Empower Women to Prevent HIV/AIDS: In the United States, the percentage of women diagnosed with AIDS has quadrupled over the last 20 years. Today, women account for more than one quarter of all new HIV/AIDS diagnoses. President Obama introduced the Microbicide Development Act, which will accelerate the development of products that empower women in the battle against AIDS. Microbicides are a class of products currently under development that women apply topically to prevent transmission of HIV and other infections.
State Board of Ed split as science vote nears
Local board members unsure what outcome will be in evolution teaching debate.
By Molly Bloom
Thursday, January 22, 2009
As the State Board of Education heads toward a decision on how Texas schools will teach theories about the origin and evolution of life on Earth, the board appears split between those pushing to continue teaching the "strengths and weaknesses" of scientific theories including evolution and those who favor removing the phrase.
Some who support removing the phrase — which has been part of the state science curriculum since 1988 — argue that the phrase can promote the teaching of creationism alongside evolution.
Terri Leo sees no push to teach creationism in schools.
Cynthia Dunbar says cutting phrase could limit discourse.
Board member Terri Leo , who represents part of Harris County, said at a Wednesday board meeting attended by more than 150 people that she was unaware of any board member who supported teaching creationism in public schools.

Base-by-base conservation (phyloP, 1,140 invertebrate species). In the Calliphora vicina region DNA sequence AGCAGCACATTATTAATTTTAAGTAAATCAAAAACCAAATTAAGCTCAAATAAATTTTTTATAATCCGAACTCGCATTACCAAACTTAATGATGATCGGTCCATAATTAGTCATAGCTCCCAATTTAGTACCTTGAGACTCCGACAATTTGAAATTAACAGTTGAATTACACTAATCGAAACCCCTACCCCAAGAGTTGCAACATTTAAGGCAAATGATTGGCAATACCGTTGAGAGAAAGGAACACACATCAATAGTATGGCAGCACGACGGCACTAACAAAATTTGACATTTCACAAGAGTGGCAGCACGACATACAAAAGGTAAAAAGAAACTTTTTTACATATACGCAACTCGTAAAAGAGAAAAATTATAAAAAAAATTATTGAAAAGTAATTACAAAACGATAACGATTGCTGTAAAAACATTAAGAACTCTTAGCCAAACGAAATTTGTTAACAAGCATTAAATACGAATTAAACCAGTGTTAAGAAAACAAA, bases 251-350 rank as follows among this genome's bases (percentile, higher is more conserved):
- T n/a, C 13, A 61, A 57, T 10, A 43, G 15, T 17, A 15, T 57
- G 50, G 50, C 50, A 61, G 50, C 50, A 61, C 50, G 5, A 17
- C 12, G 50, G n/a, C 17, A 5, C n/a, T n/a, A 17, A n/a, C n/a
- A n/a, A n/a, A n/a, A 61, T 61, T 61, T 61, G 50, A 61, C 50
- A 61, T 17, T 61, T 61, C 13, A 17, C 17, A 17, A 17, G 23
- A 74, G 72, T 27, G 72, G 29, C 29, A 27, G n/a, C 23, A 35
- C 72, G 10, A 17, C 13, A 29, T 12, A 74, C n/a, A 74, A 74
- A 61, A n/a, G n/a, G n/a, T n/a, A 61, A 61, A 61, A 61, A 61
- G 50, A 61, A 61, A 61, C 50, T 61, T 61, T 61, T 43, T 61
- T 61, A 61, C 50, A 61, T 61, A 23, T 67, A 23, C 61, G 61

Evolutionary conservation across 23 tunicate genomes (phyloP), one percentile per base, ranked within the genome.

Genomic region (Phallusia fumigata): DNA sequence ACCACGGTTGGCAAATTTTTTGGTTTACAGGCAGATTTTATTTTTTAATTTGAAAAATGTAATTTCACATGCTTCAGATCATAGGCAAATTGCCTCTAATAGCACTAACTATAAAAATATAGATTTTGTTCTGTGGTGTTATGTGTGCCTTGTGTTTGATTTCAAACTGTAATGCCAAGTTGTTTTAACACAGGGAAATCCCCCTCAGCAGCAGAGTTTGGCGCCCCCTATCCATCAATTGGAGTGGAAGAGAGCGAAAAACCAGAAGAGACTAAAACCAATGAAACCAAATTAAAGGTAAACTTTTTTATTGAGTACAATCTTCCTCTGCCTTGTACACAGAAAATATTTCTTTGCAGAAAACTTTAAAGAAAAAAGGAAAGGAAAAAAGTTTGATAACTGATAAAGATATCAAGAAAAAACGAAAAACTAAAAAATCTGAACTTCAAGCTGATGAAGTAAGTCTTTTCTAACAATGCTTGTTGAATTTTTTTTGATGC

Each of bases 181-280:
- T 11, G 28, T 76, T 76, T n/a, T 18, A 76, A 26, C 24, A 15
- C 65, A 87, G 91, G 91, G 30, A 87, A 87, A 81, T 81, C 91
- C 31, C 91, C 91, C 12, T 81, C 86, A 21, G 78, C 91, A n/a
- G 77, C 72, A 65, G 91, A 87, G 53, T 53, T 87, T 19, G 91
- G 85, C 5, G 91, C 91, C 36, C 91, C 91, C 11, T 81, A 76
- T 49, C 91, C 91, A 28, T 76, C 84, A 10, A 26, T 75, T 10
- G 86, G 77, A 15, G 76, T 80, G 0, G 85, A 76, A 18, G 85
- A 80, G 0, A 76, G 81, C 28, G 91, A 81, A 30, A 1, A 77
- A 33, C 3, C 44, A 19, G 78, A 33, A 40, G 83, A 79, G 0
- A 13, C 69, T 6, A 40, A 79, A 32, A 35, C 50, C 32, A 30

"To my knowledge there is no one" pushing for that, she said.
The board plans to hold an initial vote on adopting the new science standards today , a second vote on Friday and a final vote at its March meeting.
Proposed new standards written by a committee of educators and revised several times over the past year would remove the "strengths and weaknesses" phrase and instead require students to "analyze and evaluate scientific explanations."
University of Texas cellular biology professor Arturo De Lozanne told the board that the revised language is a more "accurate and descriptive" way of explaining how science should be taught.
Texas science standards play a major role in determining the material covered in textbooks, discussed in classrooms and covered on standardized tests.
Eugenie Scott, a physical anthropologist who is executive director of the National Center for Science Education, a California-based nonprofit group that advocates teaching evolution in public school science education, told the board that the debate over the new science standards is "about textbooks."
"This is about, two years from now, what will textbook publishers put in textbooks in order to sell them in Texas?" she said.
Board member Cynthia Dunbar, who represents Travis, Williamson and other counties, said she didn't see any disadvantages to leaving in the "strengths and weaknesses" language. Although some people who addressed the board said that the language could lead to the teaching of incorrect information about evolution, Dunbar said she was not concerned about that.
"Our students are smart enough that they can see through that," she said. "Taking (the phrase) out would further limit any active discourse in the classroom."
Board member Ken Mercer, who represents Travis, Hays and other counties, said that he's leaning toward keeping the language in place, but he pointed out that the proposed new standards are significantly different than the current ones in many ways.
"There are hundreds of revisions in there," he said. The strengths and weaknesses phrase "is just one part."
Although at least half a dozen vocal conservative board members have indicated that they support retaining the phrase, Mercer said he didn't have a clear sense of what the board would do when it voted.
"I'm not sure what's going to happen," he said.
Board member Rick Agosto , who represents a South Texas district , said that he expected today's vote on the science standards to be close. Agosto said he was "still listening to what both sides have to offer" but would probably vote in favor of the revised standards .
"I hope to see the expertise of our teachers and (curriculum writing) experts respected," he said.
Users browsing this forum: No registered users and 1 guest